Cams! (valve event timing, resonance tuning, what's theory, what's fact)

FastDriver

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David posted some of the best tech I've read regarding resonance tuning in another thread comparing the TFS-R and Box-R intakes. This thread is meant to discuss some of the more technical details of cam design brought up in that thread.

Alright, I'm cracking my knuckles and might be out of my field of expertise here because I don't have a mechanical engineering undergrad or anything, but am inclined to go that direction in grad school. However, I do excel at physics related discussion. First, before going into the specific comments you've made, I'd like your recommended reading material regarding cams so I can up my game a little when it comes to the technical discussion concerning them. So far, you’ve mentioned John Heywood, and now Blair.

A large cylinder head + intake system may like a delayed intake opening (or at least slow beginning ramp rate) so when the piston speed increases on the intake stroke towards its peak speed, the draw on the intake runner (head + intake) is greater.

More important to me than numbers, at the moment, is an understanding of the physics concepts. Here, you speak of "greater draw" as a good thing. I've definitely heard this before. Explain why, please. I have extremely limited education regarding cams, and even less experience on engine simulations, so I might be way of base in some of my ideas. Allow me to elaborate a bit and see if I'm headed in the right direction:

Negatives
draw
It seems to me that the "draw" itself isn't all positive: First, it causes an increased pressure differential between the inside of the cylinder and the intake runner. The lower pressure in the cylinder is not in itself helpful as it increases the drag on the piston. So, first lets all recognize and agree that the the port velocity gained comes at a cost. Agreed?

The assumption that delaying the intake opening event increases drag on the piston on the intake stroke might only be invalid if there is still more pressure initially in the cylinder than in the intake runner as the piston begins to move downward. This is most likely to be the case in a turbocharged application with significant back-pressure in the exhaust, but could still be the case in n/a engines if the exhaust hasn't had time to completely evacuate, which I think would indicate that the cam wasn't timed correctly to begin with.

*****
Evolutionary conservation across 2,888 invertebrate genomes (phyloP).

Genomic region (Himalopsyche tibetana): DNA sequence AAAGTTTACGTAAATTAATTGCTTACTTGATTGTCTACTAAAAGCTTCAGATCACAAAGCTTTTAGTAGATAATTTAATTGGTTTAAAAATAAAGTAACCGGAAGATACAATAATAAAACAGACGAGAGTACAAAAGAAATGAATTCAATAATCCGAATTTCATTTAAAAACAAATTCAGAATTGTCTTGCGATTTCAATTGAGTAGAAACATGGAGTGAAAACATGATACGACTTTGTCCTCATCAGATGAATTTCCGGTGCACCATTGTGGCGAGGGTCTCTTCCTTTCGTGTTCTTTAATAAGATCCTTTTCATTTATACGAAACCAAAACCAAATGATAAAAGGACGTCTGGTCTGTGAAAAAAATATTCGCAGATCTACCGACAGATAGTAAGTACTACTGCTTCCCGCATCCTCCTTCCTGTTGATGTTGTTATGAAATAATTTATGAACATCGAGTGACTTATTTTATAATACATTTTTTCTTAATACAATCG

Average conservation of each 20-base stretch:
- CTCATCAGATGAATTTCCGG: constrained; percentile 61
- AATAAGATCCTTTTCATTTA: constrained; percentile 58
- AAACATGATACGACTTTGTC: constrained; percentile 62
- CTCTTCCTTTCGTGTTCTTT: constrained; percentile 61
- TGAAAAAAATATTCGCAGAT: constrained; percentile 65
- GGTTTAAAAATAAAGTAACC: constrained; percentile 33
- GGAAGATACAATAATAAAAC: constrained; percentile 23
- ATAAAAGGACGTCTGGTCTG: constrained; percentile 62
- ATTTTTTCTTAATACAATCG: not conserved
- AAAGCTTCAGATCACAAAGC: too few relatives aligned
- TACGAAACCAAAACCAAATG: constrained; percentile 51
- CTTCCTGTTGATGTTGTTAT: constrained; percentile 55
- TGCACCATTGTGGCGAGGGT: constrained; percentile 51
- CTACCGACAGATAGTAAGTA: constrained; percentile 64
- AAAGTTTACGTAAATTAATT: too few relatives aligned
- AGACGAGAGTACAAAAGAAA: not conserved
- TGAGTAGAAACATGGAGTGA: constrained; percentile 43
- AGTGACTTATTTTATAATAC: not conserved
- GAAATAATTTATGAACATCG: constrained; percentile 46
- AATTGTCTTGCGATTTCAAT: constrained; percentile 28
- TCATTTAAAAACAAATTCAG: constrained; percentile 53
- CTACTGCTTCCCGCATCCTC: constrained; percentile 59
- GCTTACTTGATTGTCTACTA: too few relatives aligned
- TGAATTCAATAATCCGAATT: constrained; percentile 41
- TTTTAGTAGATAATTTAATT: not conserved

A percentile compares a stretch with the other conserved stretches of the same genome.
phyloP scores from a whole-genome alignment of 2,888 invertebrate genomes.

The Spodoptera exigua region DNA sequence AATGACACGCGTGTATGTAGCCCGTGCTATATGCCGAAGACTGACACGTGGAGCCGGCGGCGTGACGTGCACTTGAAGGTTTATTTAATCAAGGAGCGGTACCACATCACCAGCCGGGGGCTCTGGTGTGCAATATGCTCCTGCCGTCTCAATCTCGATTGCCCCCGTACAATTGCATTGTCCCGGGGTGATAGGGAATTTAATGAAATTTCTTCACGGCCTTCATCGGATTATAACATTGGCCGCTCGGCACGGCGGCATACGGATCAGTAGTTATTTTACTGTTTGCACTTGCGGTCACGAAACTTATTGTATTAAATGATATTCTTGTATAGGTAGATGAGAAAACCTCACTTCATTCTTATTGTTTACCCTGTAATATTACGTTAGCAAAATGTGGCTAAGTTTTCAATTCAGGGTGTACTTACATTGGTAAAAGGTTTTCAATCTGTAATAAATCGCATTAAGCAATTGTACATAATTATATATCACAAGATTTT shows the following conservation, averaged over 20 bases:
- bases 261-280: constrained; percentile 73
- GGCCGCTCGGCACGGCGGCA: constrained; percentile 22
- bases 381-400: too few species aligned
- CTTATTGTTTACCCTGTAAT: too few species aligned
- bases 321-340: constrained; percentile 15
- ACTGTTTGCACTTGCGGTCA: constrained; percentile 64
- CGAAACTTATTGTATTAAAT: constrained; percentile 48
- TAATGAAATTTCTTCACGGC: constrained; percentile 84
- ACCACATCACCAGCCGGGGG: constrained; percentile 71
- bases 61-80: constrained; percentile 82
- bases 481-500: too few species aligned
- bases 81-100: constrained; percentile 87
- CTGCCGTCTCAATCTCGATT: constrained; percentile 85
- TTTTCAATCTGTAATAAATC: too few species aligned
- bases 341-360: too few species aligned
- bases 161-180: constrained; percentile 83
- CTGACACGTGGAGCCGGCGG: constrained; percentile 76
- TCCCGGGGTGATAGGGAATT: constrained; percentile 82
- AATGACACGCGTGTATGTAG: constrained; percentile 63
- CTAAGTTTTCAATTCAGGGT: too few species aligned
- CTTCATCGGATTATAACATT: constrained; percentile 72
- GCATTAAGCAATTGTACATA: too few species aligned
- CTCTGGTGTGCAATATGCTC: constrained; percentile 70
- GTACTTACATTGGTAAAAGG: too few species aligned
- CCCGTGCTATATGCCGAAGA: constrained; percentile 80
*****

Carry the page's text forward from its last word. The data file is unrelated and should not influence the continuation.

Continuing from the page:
overlap
Another possible negative is that delaying the intake opening (IO) reduces overlap (given constant exhaust valve timing), which would most likely be a negative in an n/a engine where delaying the intake valve opening would reduce the benefits of exhaust scavenging.

Since I'm assuming that you're right about this delayed opening being an overall advantage, the positives must outweigh the negatives. Here are the possible positives that I can think of:

Before I get to the possible positive consequences of delaying the intake valve opening, let me define a term in the context that I will use it (though not technically correct, perhaps). 100% VE: air mass in the cylinder = the expected air mass in that cylinder at BDC at rest given atmospheric pressure and the air temp in the cylinder, or in a boosted motor given the applied boost and the in-cylinder air temp). This definition allows for a common reference whether we're talking about a boosted engine or n/a engine regardles of the ambient temperature, or intake air temperature (IAT). If any clarification is needed, please ask.

Positives
Port Velocity
First, delaying the IO, should result in the increase in initial force on the air mass, meaning that acceleration of that air mass will be higher, at least initially. Is it higher, overall? I don’t know. If you’re correct about resulting port velocity being higher, then the answer is yes. And, going with that assumption. It seems to me, that we’re reducing the time that we’re able to apply a force on the air mass. At low RPM, or in a low displacement engine, that’s not a problem because we still have enough time to fill the cylinder, but at high RPM or in a big engine, that may no longer hold true.